I’ve been feeling really dizzy lately. I’m trying to figure out if it’s just readjustment back from vacation (after all, lounging around for 7 days and returning to a go-go-go job would make anyone’s head spin!), if it’s anxiety, or if it’s something actually physically wrong. I have a pre-op call with the nurse tomorrow, so I’ll ask her if it doesn’t clear up by tomorrow.

Thinking it might just be anxiety, I asked my friend Steph H at Goodbye to Boobs what she felt like 9 days prior to her mastectomy. Steph says she felt Zen-like.  I’m trusting that I get there – probably around Countdown Day 1!

Having lost a week — in a good way — to vacation, I also realize I lost a week of my Type A planning. So, I decided to visit my checklist and see where I’m at 9 days before surgery. Here we go:

Liza’s Mastectomy To Do List (and status thus far)

  1. Pray (happening more often now)
  2. Run 2 Half Marathons (done!)
  3. Lose weight (never happened)
  4. Write about it honestly (despite being called “egoistic” on a newspaper site, still doing it!)
  5. Ask for help (and ye have received)
  6. Family photos (done – thank you Jess at Boston Baby Photos)
  7. Be inspired and inspire others (inspired DAILY by friends and family)
  8. Laugh more (lots of events coming up with funny friends!)
  9. Cry when I feel like it (happening whether on a checklist or not!)
  10. Learn more (thank you FORCE)
  11. Make friends with others (a newspaper article recently connected me with other BRCA women)
  12. Make friends with myself
  13. Talk about it with my children (they know it’s coming)
  14. Clean and organize the house (largest item on the checklist right now)
  15. Put away the summer clothes and get out the winter clothes (done)
  16. Make sure house things are done (calendar and schedule done)
  17. Buy cute pajamas that button in front and can hang my drains (will do)
  18. Get my hair cut, colored, and eyebrows waxed (hair done; face, not done)
  19. Get all the normal doctor’s appointments in (eye doctor, dentist, get new glasses) – urgh. never happened. no time.
  20. Get all the mastectomy doctor’s appointments in (done)
  21. Inform the kids’ teachers and school (done)
  22. Get work stuff in order and plan for my medical leave (done)
  23. Call health insurance and try to anticipate the cost (some say anywhere between $0-$2000 out of pocket, depending on insurance coverage) – done
  24. Spend pre-surgery time with the family doing something fun (done!)
  25. Buy underwear (done)
  26. Go grocery shopping and stock up on basic supplies
  27. Get legal documents in order (it’s nice having lawyer friends!)
  28. Write out the family calendar of daily activities and special events
  29. FIND GUEST BLOGGERS (I won’t be able to nor interested, possibly, in writing just after surgery… message me if you want to guest blog!)
  30. Accept that this is a no-brainer, but an all-hearter.
  31. (added): Buy pillows (recommended by post-mastectomy friends)
  32. (added): Winterize the house
  33. (added): Clean/vacuum my car
  34. (added): Still need to drive to Boston to do a few pre-op tests!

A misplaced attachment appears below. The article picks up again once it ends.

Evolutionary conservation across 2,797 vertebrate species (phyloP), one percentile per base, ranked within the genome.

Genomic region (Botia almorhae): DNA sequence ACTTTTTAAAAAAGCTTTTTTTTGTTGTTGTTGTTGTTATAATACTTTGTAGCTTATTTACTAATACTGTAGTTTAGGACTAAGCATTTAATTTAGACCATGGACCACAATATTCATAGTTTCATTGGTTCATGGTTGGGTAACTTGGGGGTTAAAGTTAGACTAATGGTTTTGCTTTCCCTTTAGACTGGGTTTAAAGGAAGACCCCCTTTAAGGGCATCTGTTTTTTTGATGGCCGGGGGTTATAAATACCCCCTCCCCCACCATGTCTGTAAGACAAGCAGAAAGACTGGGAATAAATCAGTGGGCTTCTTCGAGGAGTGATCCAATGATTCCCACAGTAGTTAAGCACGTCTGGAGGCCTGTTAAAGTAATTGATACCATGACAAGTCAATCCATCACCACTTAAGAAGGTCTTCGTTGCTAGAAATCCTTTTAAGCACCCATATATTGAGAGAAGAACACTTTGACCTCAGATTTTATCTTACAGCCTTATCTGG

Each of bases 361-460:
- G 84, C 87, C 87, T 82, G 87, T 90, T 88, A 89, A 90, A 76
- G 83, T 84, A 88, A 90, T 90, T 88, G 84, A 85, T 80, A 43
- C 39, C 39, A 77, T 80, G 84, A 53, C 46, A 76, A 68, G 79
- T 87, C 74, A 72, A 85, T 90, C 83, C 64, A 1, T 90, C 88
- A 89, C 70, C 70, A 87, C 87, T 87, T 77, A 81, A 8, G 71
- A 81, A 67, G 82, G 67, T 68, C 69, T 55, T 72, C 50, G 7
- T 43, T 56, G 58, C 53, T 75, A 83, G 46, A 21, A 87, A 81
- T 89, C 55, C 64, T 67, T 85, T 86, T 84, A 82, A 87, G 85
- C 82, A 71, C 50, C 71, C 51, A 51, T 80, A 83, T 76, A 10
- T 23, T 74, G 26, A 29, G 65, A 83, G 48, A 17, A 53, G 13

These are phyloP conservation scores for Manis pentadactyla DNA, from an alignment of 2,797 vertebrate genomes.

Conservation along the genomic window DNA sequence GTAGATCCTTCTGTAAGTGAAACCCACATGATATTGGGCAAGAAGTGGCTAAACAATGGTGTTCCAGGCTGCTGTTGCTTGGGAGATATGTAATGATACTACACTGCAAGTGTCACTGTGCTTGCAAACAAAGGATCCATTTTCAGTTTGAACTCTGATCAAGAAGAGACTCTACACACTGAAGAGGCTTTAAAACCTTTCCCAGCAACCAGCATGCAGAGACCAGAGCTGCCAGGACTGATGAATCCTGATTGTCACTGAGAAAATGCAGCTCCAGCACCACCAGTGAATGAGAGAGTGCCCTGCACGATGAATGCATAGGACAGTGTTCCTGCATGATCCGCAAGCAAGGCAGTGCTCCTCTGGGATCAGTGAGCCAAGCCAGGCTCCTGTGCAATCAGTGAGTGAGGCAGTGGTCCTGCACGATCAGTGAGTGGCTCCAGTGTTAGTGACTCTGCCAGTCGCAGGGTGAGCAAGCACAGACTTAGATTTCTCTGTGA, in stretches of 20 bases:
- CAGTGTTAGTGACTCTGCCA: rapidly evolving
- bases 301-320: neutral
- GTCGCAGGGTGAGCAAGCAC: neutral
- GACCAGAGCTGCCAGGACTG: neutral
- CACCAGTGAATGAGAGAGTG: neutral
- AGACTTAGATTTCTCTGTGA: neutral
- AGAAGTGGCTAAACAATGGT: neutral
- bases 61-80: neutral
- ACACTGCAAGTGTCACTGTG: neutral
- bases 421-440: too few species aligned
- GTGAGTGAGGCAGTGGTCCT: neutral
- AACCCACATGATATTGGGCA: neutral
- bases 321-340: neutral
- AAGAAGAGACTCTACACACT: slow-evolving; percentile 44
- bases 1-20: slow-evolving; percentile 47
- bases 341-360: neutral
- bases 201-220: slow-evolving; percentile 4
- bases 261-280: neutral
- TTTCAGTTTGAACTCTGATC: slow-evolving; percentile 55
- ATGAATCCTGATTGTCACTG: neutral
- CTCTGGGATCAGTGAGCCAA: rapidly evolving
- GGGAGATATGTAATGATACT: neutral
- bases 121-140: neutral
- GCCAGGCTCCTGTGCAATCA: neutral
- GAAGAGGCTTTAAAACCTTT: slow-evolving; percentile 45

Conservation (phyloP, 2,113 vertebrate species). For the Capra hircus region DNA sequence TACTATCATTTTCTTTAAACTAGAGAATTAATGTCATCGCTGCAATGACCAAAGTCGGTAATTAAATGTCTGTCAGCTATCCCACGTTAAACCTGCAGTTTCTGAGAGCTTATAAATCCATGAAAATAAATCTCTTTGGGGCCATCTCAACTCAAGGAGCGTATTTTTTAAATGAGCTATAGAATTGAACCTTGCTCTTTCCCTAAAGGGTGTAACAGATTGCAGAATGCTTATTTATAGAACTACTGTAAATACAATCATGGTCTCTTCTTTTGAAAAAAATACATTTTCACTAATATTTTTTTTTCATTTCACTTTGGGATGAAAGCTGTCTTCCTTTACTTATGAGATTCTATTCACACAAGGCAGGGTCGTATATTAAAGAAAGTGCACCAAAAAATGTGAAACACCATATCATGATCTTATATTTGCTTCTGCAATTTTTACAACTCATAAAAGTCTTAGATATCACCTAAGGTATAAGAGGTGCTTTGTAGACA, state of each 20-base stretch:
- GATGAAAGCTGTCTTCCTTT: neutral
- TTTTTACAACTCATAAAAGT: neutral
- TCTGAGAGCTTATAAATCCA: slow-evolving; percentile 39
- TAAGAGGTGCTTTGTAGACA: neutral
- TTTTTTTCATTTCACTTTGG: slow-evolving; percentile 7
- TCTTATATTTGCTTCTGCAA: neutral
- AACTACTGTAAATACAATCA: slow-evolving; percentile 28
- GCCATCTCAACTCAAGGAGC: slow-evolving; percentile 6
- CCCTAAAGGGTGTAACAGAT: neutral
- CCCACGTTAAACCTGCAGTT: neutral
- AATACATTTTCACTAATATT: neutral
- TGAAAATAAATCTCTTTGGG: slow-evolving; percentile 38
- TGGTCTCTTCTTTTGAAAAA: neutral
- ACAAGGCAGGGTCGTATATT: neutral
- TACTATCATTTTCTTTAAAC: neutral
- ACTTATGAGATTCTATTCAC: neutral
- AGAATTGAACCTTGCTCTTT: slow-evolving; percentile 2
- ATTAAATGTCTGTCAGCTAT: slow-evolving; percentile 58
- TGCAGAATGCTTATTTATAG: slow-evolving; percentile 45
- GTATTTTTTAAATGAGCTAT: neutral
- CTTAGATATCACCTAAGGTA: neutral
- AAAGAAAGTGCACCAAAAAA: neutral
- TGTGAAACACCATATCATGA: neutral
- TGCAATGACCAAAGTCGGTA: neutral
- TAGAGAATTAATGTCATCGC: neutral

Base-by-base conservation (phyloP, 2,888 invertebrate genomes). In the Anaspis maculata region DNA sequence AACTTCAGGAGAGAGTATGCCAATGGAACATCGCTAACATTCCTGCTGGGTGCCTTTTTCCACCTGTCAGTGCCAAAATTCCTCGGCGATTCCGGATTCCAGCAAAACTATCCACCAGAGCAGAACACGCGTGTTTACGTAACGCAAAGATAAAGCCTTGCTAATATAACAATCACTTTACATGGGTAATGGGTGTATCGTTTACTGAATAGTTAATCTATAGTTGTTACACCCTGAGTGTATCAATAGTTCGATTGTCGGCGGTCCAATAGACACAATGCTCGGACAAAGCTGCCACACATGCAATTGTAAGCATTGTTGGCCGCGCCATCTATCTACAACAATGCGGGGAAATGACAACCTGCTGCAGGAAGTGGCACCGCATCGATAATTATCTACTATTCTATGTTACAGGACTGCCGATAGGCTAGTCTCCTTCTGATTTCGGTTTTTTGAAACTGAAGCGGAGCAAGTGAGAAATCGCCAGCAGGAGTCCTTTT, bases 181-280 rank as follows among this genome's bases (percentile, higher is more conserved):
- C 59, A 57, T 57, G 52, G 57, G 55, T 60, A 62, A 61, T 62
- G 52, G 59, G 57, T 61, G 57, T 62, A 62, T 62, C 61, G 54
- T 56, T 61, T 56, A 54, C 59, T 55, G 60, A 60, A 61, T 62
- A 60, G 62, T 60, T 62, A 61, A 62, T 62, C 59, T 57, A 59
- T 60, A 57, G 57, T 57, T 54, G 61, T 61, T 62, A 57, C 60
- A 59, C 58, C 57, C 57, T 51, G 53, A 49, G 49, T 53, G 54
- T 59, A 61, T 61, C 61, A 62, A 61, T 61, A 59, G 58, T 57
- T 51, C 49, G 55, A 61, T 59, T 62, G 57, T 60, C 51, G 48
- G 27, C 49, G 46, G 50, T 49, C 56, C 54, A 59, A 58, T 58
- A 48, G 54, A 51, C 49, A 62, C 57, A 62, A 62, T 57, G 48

35. (added): Go BOWLING!
  36. (added): Neilsons’ Faux Thanksgiving Celebration
  37. (added): Run 8 miles on Sunday (turned into a phlegmy 3.2 mile walk)
  38. (added): Get a massage to try and relax just before mastectomy
  39. Finalize the “house responsibilities” schedule and list

So, with 9 days left to go, the checklist has been whittled away. I still have some major things to get done, and I feel like I’m running out of time. But, I trust that I’ll find a way somehow!

What I’m trying to plan  – in the flurry of checklist and daily tasks – is some mental relaxation time. On the first day of my vacation, I woke up in the middle of the night unable to breathe. I, of course, had not packed my inhaler (which I only need to use a few times a year), and my husband had to rush to a Medical Center and pick one up for me. I’m still sleepless at night and find myself both exhausted and frantic during the day.

Is it still considered nesting when your pregnancy is a mastectomy?

Peace, love and trying to keep it together,


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  1. Steph H says:

    Thanks for the shout out, Liza. I’m one of the least relaxed people I know, so I want to make it clear how STRANGE it was for me to feel so at peace. But I was. I was also incredibly busy. My husband and I closed and moved into our first condo (which involved buying all new furniture, painting the walls, etc) three weeks before surgery. So it was a time of tumult — maybe I just got overloaded and short circuited? I’m not sure. But really, once the INEVITABLITY of it hit me, I decided, why fight it. There is peace in acceptance. You’ll get there. And you are going to kick ass. XOXO

  2. chien-chi says:

    Dear Liza,

    I know this might sound crazy and it might not for anybodyelse, but I had a friend of mine took pictures of me in sexy lungeries and birthday suit before my boob was removed. I also had a long bubble bath the night before my operation and I mourned and said goodbye one of my proud womanly attributes. However, nothing, I repeat, nothing prepared me of how I looked and felt after the surgery. You just have to give yourself time and lots of TLC to embrace that part of the journey with open heart (and empty bosom). Although my husband kept telling me my physical appearance won’t affect his desires and love for me, but my body image definately turns me off. I’m scheduled to have another reconstruction consultation session next Friday and I hope I have grown enough fat in my belly to make me a B cup again!
    Cheers, CC

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